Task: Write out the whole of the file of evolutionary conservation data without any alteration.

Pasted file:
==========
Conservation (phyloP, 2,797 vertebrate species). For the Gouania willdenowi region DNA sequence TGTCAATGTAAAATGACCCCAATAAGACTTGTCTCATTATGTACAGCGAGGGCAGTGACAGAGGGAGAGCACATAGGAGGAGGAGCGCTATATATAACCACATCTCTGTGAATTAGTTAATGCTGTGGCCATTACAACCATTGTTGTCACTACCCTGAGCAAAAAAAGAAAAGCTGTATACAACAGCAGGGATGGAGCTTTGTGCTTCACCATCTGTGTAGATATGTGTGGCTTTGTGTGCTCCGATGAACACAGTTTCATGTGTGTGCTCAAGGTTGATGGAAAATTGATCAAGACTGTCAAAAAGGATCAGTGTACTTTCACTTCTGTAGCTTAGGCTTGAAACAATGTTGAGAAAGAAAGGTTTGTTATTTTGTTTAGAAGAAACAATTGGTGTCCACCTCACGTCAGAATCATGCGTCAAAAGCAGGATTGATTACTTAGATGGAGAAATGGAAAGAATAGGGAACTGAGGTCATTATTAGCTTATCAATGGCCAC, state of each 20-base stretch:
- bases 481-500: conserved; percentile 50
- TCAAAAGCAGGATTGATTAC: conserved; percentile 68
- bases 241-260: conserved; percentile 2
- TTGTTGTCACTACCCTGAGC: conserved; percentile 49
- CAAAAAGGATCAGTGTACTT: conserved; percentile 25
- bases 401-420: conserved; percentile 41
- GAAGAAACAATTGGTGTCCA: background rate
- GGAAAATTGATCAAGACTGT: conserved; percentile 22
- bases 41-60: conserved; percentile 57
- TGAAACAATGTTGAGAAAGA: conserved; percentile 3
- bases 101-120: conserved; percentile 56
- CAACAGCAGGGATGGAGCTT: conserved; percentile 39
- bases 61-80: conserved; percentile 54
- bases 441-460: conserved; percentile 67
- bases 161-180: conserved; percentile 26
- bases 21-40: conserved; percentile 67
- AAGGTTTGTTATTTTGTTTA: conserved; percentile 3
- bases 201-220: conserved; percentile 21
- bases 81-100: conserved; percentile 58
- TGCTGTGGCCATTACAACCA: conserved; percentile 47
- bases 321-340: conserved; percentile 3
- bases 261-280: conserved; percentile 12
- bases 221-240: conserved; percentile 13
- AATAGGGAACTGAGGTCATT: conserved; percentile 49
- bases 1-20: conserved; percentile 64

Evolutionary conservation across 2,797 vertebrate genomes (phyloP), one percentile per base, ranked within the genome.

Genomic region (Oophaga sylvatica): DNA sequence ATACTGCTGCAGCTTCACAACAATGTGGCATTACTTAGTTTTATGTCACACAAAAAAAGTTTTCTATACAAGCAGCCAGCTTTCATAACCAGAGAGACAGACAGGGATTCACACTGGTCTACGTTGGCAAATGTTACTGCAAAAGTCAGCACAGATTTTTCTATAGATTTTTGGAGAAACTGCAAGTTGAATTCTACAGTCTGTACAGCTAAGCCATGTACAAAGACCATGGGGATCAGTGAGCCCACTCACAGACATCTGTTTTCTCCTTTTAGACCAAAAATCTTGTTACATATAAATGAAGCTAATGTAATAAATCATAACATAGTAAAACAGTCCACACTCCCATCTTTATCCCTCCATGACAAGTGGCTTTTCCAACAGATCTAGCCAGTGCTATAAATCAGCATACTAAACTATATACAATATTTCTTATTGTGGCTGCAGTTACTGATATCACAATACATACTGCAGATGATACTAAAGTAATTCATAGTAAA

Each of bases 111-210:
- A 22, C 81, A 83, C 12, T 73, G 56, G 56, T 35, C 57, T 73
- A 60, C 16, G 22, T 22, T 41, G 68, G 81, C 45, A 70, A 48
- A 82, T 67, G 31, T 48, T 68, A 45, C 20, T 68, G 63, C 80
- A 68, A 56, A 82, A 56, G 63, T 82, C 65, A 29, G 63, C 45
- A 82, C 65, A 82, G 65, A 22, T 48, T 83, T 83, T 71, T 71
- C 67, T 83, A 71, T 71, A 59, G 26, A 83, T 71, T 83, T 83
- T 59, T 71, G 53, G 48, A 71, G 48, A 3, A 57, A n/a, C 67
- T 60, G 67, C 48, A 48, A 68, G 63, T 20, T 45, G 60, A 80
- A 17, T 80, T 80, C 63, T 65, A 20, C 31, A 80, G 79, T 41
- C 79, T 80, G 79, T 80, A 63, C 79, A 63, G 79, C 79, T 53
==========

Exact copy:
Conservation (phyloP, 2,797 vertebrate species). For the Gouania willdenowi region DNA sequence TGTCAATGTAAAATGACCCCAATAAGACTTGTCTCATTATGTACAGCGAGGGCAGTGACAGAGGGAGAGCACATAGGAGGAGGAGCGCTATATATAACCACATCTCTGTGAATTAGTTAATGCTGTGGCCATTACAACCATTGTTGTCACTACCCTGAGCAAAAAAAGAAAAGCTGTATACAACAGCAGGGATGGAGCTTTGTGCTTCACCATCTGTGTAGATATGTGTGGCTTTGTGTGCTCCGATGAACACAGTTTCATGTGTGTGCTCAAGGTTGATGGAAAATTGATCAAGACTGTCAAAAAGGATCAGTGTACTTTCACTTCTGTAGCTTAGGCTTGAAACAATGTTGAGAAAGAAAGGTTTGTTATTTTGTTTAGAAGAAACAATTGGTGTCCACCTCACGTCAGAATCATGCGTCAAAAGCAGGATTGATTACTTAGATGGAGAAATGGAAAGAATAGGGAACTGAGGTCATTATTAGCTTATCAATGGCCAC, state of each 20-base stretch:
- bases 481-500: conserved; percentile 50
- TCAAAAGCAGGATTGATTAC: conserved; percentile 68
- bases 241-260: conserved; percentile 2
- TTGTTGTCACTACCCTGAGC: conserved; percentile 49
- CAAAAAGGATCAGTGTACTT: conserved; percentile 25
- bases 401-420: conserved; percentile 41
- GAAGAAACAATTGGTGTCCA: background rate
- GGAAAATTGATCAAGACTGT: conserved; percentile 22
- bases 41-60: conserved; percentile 57
- TGAAACAATGTTGAGAAAGA: conserved; percentile 3
- bases 101-120: conserved; percentile 56
- CAACAGCAGGGATGGAGCTT: conserved; percentile 39
- bases 61-80: conserved; percentile 54
- bases 441-460: conserved; percentile 67
- bases 161-180: conserved; percentile 26
- bases 21-40: conserved; percentile 67
- AAGGTTTGTTATTTTGTTTA: conserved; percentile 3
- bases 201-220: conserved; percentile 21
- bases 81-100: conserved; percentile 58
- TGCTGTGGCCATTACAACCA: conserved; percentile 47
- bases 321-340: conserved; percentile 3
- bases 261-280: conserved; percentile 12
- bases 221-240: conserved; percentile 13
- AATAGGGAACTGAGGTCATT: conserved; percentile 49
- bases 1-20: conserved; percentile 64

Evolutionary conservation across 2,797 vertebrate genomes (phyloP), one percentile per base, ranked within the genome.

Genomic region (Oophaga sylvatica): DNA sequence ATACTGCTGCAGCTTCACAACAATGTGGCATTACTTAGTTTTATGTCACACAAAAAAAGTTTTCTATACAAGCAGCCAGCTTTCATAACCAGAGAGACAGACAGGGATTCACACTGGTCTACGTTGGCAAATGTTACTGCAAAAGTCAGCACAGATTTTTCTATAGATTTTTGGAGAAACTGCAAGTTGAATTCTACAGTCTGTACAGCTAAGCCATGTACAAAGACCATGGGGATCAGTGAGCCCACTCACAGACATCTGTTTTCTCCTTTTAGACCAAAAATCTTGTTACATATAAATGAAGCTAATGTAATAAATCATAACATAGTAAAACAGTCCACACTCCCATCTTTATCCCTCCATGACAAGTGGCTTTTCCAACAGATCTAGCCAGTGCTATAAATCAGCATACTAAACTATATACAATATTTCTTATTGTGGCTGCAGTTACTGATATCACAATACATACTGCAGATGATACTAAAGTAATTCATAGTAAA

Each of bases 111-210:
- A 22, C 81, A 83, C 12, T 73, G 56, G 56, T 35, C 57, T 73
- A 60, C 16, G 22, T 22, T 41, G 68, G 81, C 45, A 70, A 48
- A 82, T 67, G 31, T 48, T 68, A 45, C 20, T 68, G 63, C 80
- A 68, A 56, A 82, A 56, G 63, T 82, C 65, A 29, G 63, C 45
- A 82, C 65, A 82, G 65, A 22, T 48, T 83, T 83, T 71, T 71
- C 67, T 83, A 71, T 71, A 59, G 26, A 83, T 71, T 83, T 83
- T 59, T 71, G 53, G 48, A 71, G 48, A 3, A 57, A n/a, C 67
- T 60, G 67, C 48, A 48, A 68, G 63, T 20, T 45, G 60, A 80
- A 17, T 80, T 80, C 63, T 65, A 20, C 31, A 80, G 79, T 41
- C 79, T 80, G 79, T 80, A 63, C 79, A 63, G 79, C 79, T 53